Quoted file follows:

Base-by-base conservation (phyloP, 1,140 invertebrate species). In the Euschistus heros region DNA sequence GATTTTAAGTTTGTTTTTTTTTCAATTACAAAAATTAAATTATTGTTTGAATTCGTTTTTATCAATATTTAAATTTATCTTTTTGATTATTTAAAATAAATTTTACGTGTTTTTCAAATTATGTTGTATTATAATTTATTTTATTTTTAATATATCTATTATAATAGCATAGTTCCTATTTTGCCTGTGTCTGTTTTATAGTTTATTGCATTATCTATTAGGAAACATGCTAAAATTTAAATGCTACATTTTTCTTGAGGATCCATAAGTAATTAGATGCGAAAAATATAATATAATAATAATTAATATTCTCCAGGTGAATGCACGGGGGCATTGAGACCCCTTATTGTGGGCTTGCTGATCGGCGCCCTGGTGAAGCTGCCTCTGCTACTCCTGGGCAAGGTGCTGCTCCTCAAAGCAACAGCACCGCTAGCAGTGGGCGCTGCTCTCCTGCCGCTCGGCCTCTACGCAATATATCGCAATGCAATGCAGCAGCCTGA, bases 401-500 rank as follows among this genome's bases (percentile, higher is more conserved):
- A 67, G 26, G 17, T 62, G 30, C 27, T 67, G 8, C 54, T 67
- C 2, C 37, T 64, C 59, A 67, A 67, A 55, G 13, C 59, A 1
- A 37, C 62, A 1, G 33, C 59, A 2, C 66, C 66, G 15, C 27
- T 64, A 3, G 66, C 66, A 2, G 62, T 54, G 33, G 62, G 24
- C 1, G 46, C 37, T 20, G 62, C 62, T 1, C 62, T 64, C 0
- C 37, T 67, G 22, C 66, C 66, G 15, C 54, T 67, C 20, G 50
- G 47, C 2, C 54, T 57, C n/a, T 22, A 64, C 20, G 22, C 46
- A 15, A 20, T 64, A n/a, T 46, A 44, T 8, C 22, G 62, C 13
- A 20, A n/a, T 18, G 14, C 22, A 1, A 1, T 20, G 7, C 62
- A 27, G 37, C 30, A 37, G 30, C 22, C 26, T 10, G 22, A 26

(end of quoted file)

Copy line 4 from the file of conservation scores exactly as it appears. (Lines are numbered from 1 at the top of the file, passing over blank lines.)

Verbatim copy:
- A 37, C 62, A 1, G 33, C 59, A 2, C 66, C 66, G 15, C 27